One of the teachers and keynote speakers at the Philadelphia Christian Writers Conference was Cecil Murphey. In case you’re not familiar with him, Cec is a New York Times bestselling author and international speaker who has written or co-written more than 100 books. Some of his best known titles include Committed But Flawed, 90 Minutes in Heaven and Heaven Is Real (with Don Piper), Touchdown Alexander (with Shaun Alexander), Gifted Hands and Think Big (with Dr. Ben Carlson), and Rebel With a Cause (with Franklin Graham). He’s a former pastor, missionary, and teacher, so has a wealth of experiences to draw from for his writing.
Cec lives in metro Atlanta and has been a mentor to our local writing group for several years, so anytime we get to see him or hear him teach is a special treat. One of the many things I admire about Cec is his transparency — he’s the same Cec wherever you see him and whoever he’s with, whether he’s teaching a group of new writers, catching up with fellow authors at a conference, or sharing his heart and wisdom from the platform. He’s also one of the most generous people I’ve ever met, and funds numerous scholarships for Christian writers to attend conferences across the country each year. I’ve benefited from those scholarships twice myself. 🙂
He spoke one morning during the conference on “Write His Answer … Transparently.”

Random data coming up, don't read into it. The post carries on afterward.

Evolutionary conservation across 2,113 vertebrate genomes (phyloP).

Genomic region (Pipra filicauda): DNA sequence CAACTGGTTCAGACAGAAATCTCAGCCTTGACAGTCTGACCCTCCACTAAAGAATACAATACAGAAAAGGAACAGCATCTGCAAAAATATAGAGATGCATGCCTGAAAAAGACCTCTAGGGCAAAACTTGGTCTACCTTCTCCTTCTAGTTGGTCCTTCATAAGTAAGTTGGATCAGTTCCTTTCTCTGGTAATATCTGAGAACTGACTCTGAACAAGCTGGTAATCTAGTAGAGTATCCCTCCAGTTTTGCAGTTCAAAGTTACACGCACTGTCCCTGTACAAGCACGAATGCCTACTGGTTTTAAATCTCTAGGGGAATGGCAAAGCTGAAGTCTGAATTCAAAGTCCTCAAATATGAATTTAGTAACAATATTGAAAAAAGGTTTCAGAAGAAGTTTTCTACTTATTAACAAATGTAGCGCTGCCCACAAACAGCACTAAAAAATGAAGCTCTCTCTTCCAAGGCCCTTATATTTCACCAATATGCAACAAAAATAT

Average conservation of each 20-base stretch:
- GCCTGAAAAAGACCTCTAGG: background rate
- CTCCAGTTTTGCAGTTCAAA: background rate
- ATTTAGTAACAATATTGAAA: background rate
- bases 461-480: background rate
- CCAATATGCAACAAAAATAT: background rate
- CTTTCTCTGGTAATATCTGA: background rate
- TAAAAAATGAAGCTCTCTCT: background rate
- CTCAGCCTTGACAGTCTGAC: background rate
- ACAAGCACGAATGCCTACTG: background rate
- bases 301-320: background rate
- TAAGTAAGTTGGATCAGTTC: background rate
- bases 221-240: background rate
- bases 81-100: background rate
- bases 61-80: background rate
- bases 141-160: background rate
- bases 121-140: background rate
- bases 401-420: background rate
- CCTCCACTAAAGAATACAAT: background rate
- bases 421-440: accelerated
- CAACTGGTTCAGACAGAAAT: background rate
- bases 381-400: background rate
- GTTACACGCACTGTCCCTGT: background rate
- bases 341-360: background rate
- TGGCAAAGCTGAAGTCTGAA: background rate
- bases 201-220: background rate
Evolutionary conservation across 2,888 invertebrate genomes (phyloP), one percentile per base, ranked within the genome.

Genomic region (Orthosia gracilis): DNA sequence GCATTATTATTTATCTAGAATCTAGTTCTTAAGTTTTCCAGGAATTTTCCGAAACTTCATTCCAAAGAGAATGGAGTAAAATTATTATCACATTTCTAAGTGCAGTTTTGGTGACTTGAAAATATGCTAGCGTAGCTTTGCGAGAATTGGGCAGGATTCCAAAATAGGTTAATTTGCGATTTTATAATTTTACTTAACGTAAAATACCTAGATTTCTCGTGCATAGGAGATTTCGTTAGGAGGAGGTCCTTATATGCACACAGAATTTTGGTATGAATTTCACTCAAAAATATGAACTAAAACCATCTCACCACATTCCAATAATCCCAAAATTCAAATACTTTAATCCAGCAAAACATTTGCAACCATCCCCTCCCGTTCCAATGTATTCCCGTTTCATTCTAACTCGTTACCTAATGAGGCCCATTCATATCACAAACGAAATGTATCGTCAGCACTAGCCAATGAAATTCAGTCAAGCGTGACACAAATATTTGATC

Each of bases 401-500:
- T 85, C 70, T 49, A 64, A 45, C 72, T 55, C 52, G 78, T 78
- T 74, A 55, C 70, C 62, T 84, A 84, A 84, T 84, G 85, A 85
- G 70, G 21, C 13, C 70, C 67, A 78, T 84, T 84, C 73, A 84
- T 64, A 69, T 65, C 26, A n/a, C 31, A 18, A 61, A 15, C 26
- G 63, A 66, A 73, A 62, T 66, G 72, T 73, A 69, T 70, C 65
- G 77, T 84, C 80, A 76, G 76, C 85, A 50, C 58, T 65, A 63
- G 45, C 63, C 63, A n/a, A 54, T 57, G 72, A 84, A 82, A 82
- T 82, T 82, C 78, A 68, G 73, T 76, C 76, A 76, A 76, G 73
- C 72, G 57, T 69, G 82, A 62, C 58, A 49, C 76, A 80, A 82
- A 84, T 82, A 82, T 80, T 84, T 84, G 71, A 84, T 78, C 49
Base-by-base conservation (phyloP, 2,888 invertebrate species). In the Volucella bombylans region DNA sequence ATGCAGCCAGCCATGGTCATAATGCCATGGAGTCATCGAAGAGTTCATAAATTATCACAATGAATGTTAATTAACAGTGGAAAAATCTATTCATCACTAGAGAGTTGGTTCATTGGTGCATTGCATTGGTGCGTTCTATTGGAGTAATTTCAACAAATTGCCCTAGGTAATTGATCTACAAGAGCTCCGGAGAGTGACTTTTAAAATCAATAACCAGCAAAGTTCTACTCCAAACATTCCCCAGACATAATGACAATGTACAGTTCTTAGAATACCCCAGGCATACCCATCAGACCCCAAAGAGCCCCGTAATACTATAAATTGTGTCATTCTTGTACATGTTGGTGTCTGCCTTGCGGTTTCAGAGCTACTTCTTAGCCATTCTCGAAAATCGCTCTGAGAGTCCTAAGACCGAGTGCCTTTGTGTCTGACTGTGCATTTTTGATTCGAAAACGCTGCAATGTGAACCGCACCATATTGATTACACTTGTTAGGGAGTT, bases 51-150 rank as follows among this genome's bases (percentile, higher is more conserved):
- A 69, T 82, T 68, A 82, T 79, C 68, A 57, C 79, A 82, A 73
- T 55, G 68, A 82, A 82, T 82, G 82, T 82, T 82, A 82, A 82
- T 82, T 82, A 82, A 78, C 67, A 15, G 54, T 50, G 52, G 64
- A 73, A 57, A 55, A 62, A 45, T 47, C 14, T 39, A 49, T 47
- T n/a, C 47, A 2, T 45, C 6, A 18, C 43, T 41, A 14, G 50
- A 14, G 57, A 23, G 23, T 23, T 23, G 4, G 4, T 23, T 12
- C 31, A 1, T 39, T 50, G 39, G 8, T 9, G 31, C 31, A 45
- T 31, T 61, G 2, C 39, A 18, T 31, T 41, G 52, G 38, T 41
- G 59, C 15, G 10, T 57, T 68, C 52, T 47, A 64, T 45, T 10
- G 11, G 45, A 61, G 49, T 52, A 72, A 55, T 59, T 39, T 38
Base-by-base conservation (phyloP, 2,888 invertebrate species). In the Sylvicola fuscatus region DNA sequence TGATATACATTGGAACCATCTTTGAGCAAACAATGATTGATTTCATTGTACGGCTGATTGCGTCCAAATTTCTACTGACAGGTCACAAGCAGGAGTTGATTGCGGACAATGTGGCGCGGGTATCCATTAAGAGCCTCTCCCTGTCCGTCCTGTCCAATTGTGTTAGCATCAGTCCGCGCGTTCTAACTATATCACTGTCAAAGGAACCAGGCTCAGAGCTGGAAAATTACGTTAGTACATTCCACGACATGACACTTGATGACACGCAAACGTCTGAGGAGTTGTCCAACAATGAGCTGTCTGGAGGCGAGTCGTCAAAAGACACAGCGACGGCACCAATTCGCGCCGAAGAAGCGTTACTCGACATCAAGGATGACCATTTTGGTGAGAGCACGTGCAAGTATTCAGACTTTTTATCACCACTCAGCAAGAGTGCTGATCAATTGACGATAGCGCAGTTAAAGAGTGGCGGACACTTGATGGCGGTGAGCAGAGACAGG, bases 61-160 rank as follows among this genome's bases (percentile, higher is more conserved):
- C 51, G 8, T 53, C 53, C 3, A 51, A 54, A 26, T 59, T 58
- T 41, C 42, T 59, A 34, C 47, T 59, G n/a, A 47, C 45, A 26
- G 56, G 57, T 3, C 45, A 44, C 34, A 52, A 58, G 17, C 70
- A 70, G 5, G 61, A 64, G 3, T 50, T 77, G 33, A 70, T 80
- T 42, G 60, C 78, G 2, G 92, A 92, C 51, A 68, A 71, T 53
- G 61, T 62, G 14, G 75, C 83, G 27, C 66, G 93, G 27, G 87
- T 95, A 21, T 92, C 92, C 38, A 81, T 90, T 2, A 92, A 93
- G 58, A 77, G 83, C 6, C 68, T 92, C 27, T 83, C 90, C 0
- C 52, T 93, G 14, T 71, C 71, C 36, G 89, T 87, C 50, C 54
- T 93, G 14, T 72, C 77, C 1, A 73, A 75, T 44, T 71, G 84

“When you open up and become real, you’ll begin to connect with people,” Cec said. “There’s something wonderful about letting people know who you are. Being authentic is where you make the difference.”
Cec was talking to us from a writing perspective, but I think the same philosophy holds true in every corner of life. Nobody wants a fake friend. Nobody wants to play games, trying to figure out how much of what someone says is true. Nobody wants a surface-level prayer partner.
Instead, we want to know that the people we feel closest to are being honest with us. We want to know we’re not the only ones having struggles. We want to know that when someone says they care, they mean it.
In other words, we want — dare I say crave? — transparency.That’s not to say we need to bare our souls to the cashier at Kroger, but people want to know that the people around them are real. I think that especially holds true with Christians, where we sometimes have the misguided idea that we’re supposed to always have our “perfect and fine” face on for the world. If that’s all the world sees, they’re not seeing the real us that God helps through each and every day.
I do better with this on some days than on others, and in some situations versus others. But it’s my goal to put that transparency into practice more every day. How about you?